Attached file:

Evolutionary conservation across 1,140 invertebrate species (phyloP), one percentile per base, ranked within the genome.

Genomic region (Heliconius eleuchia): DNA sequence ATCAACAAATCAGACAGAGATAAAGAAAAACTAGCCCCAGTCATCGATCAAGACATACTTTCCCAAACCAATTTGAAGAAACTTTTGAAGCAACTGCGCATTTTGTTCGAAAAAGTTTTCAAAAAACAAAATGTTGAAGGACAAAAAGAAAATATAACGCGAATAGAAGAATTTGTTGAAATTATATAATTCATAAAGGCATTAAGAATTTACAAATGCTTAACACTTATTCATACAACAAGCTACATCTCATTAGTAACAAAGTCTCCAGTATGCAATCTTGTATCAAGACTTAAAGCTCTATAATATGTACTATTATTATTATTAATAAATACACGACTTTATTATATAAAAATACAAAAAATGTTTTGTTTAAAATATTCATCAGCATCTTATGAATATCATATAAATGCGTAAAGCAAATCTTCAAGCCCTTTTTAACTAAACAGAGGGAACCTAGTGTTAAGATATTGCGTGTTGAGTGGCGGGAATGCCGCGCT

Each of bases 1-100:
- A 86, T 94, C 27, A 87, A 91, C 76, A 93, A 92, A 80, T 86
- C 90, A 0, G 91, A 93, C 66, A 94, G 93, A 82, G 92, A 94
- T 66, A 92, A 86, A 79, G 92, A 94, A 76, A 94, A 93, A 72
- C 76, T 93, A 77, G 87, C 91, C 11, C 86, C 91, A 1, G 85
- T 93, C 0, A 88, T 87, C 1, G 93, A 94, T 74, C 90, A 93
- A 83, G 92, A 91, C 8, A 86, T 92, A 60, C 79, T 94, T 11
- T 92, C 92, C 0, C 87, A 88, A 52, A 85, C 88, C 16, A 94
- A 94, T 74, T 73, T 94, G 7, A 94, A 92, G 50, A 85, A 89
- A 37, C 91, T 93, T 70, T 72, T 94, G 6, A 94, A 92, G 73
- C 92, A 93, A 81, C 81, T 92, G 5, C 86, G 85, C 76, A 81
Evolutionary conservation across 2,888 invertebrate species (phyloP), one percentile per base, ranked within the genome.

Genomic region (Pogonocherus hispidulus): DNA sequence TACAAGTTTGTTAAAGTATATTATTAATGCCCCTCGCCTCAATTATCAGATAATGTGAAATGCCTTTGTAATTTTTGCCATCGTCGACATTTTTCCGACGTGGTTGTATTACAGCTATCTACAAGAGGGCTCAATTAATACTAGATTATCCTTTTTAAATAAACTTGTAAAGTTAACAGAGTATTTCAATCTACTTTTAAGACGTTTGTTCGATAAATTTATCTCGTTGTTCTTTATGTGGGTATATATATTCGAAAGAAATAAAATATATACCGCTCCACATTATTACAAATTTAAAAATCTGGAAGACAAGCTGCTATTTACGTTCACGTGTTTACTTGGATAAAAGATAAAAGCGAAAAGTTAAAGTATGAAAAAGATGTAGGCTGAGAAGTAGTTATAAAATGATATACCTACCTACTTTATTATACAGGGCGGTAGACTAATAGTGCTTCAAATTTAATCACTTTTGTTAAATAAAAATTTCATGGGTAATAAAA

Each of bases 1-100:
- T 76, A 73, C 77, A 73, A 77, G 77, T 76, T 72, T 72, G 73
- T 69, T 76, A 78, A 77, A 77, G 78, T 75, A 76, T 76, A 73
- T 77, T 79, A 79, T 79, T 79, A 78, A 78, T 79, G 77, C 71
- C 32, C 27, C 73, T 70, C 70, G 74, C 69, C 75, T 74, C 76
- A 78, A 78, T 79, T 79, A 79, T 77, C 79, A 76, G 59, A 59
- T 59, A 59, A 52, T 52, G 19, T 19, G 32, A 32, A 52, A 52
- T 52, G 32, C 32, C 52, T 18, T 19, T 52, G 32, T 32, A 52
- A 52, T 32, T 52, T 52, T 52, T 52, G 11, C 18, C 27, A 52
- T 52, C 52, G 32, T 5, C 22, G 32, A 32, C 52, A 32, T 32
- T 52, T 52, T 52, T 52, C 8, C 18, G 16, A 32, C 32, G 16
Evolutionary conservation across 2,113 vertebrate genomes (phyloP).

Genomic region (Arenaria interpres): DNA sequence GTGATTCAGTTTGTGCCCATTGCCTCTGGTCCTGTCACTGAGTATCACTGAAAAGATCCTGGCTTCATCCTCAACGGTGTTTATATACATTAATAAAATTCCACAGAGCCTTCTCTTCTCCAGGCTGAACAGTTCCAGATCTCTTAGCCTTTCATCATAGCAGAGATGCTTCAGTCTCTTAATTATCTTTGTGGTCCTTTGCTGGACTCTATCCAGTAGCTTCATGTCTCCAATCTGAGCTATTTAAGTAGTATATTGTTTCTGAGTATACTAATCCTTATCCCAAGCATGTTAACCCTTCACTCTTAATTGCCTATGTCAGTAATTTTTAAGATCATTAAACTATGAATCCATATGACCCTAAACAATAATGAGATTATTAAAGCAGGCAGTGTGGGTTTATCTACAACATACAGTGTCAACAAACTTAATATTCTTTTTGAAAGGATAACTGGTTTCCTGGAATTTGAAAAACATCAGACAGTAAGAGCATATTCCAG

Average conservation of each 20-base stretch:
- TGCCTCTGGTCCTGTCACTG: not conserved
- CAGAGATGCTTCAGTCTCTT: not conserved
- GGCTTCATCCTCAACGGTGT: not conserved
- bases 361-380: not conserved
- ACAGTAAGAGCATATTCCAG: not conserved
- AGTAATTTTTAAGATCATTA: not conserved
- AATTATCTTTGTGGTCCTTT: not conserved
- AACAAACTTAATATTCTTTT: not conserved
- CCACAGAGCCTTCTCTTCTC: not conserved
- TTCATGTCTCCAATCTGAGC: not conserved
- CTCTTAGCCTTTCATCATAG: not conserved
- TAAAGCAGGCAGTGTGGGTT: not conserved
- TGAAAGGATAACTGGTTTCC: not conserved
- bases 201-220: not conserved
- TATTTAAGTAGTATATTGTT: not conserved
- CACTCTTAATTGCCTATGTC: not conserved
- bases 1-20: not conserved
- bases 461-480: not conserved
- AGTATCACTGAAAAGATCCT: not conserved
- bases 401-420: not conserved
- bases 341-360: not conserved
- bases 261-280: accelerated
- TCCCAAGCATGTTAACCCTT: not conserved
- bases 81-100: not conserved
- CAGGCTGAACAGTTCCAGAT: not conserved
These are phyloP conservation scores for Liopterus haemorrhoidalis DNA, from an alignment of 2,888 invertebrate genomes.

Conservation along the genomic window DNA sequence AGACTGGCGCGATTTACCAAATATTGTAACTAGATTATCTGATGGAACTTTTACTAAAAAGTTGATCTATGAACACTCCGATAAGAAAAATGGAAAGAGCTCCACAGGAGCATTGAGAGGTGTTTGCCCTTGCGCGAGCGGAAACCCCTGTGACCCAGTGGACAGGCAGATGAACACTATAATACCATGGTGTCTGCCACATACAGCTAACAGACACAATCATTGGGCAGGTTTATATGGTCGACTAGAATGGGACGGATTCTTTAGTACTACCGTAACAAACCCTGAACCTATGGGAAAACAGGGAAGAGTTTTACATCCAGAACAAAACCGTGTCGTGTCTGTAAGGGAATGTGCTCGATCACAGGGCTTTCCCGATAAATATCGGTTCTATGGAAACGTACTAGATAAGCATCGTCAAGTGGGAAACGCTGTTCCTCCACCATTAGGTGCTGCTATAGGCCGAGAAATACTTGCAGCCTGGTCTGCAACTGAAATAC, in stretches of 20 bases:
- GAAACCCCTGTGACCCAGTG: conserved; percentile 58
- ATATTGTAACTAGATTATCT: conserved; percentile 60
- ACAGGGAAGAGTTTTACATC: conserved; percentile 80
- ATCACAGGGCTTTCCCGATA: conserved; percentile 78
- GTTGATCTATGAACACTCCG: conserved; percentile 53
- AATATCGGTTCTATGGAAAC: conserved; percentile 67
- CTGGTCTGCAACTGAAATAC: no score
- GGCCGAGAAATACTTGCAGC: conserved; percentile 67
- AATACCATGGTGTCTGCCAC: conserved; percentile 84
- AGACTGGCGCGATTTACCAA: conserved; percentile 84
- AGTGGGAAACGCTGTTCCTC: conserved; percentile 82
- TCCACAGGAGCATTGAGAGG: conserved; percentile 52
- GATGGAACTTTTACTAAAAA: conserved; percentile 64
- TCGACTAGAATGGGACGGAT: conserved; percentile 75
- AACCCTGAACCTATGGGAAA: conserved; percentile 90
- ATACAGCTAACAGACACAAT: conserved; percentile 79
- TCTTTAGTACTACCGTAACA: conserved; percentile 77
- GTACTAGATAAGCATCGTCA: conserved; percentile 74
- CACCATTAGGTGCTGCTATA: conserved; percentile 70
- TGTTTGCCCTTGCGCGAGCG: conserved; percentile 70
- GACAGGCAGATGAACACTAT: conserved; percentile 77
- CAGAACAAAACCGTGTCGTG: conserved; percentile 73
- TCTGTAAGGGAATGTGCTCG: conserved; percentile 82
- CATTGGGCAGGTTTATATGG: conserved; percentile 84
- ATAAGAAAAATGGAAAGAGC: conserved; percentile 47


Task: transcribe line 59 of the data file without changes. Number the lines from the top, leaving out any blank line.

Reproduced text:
- ACAGGGAAGAGTTTTACATC: conserved; percentile 80